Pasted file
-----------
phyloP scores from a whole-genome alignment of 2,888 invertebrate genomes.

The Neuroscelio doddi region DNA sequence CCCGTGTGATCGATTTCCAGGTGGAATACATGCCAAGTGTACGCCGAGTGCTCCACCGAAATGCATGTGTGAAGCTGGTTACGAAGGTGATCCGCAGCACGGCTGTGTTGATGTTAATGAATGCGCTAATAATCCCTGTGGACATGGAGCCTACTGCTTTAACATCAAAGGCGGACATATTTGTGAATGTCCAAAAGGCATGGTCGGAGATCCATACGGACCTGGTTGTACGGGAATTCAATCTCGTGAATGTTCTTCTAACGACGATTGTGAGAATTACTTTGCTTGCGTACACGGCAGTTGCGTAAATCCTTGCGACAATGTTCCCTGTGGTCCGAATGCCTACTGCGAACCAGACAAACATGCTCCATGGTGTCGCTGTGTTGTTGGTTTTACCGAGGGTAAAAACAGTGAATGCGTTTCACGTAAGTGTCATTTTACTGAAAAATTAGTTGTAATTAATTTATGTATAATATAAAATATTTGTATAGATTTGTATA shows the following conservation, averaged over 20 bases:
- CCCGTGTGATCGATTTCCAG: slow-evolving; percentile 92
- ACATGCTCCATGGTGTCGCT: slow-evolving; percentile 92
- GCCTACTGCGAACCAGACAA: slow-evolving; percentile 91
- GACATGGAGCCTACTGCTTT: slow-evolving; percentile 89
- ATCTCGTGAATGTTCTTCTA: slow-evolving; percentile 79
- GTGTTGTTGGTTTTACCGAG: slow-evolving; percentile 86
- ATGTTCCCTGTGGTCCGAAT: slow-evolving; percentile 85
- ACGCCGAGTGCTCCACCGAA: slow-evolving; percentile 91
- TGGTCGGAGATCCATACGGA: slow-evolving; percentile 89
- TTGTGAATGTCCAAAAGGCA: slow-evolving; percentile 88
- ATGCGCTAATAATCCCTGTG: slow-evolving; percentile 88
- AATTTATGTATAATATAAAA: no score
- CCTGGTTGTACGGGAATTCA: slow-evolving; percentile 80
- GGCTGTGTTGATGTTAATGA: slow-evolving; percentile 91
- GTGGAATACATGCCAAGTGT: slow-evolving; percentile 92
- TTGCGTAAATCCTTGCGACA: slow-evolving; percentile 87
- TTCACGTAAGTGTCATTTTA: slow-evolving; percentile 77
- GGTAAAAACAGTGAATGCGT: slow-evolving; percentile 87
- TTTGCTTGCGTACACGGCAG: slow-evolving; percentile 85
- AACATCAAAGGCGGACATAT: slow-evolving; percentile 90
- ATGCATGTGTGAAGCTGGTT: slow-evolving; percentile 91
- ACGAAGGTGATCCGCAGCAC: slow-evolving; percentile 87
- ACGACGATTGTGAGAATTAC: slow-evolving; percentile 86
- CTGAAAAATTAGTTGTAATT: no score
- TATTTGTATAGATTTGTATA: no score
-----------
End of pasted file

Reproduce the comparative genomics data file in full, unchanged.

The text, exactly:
phyloP scores from a whole-genome alignment of 2,888 invertebrate genomes.

The Neuroscelio doddi region DNA sequence CCCGTGTGATCGATTTCCAGGTGGAATACATGCCAAGTGTACGCCGAGTGCTCCACCGAAATGCATGTGTGAAGCTGGTTACGAAGGTGATCCGCAGCACGGCTGTGTTGATGTTAATGAATGCGCTAATAATCCCTGTGGACATGGAGCCTACTGCTTTAACATCAAAGGCGGACATATTTGTGAATGTCCAAAAGGCATGGTCGGAGATCCATACGGACCTGGTTGTACGGGAATTCAATCTCGTGAATGTTCTTCTAACGACGATTGTGAGAATTACTTTGCTTGCGTACACGGCAGTTGCGTAAATCCTTGCGACAATGTTCCCTGTGGTCCGAATGCCTACTGCGAACCAGACAAACATGCTCCATGGTGTCGCTGTGTTGTTGGTTTTACCGAGGGTAAAAACAGTGAATGCGTTTCACGTAAGTGTCATTTTACTGAAAAATTAGTTGTAATTAATTTATGTATAATATAAAATATTTGTATAGATTTGTATA shows the following conservation, averaged over 20 bases:
- CCCGTGTGATCGATTTCCAG: slow-evolving; percentile 92
- ACATGCTCCATGGTGTCGCT: slow-evolving; percentile 92
- GCCTACTGCGAACCAGACAA: slow-evolving; percentile 91
- GACATGGAGCCTACTGCTTT: slow-evolving; percentile 89
- ATCTCGTGAATGTTCTTCTA: slow-evolving; percentile 79
- GTGTTGTTGGTTTTACCGAG: slow-evolving; percentile 86
- ATGTTCCCTGTGGTCCGAAT: slow-evolving; percentile 85
- ACGCCGAGTGCTCCACCGAA: slow-evolving; percentile 91
- TGGTCGGAGATCCATACGGA: slow-evolving; percentile 89
- TTGTGAATGTCCAAAAGGCA: slow-evolving; percentile 88
- ATGCGCTAATAATCCCTGTG: slow-evolving; percentile 88
- AATTTATGTATAATATAAAA: no score
- CCTGGTTGTACGGGAATTCA: slow-evolving; percentile 80
- GGCTGTGTTGATGTTAATGA: slow-evolving; percentile 91
- GTGGAATACATGCCAAGTGT: slow-evolving; percentile 92
- TTGCGTAAATCCTTGCGACA: slow-evolving; percentile 87
- TTCACGTAAGTGTCATTTTA: slow-evolving; percentile 77
- GGTAAAAACAGTGAATGCGT: slow-evolving; percentile 87
- TTTGCTTGCGTACACGGCAG: slow-evolving; percentile 85
- AACATCAAAGGCGGACATAT: slow-evolving; percentile 90
- ATGCATGTGTGAAGCTGGTT: slow-evolving; percentile 91
- ACGAAGGTGATCCGCAGCAC: slow-evolving; percentile 87
- ACGACGATTGTGAGAATTAC: slow-evolving; percentile 86
- CTGAAAAATTAGTTGTAATT: no score
- TATTTGTATAGATTTGTATA: no score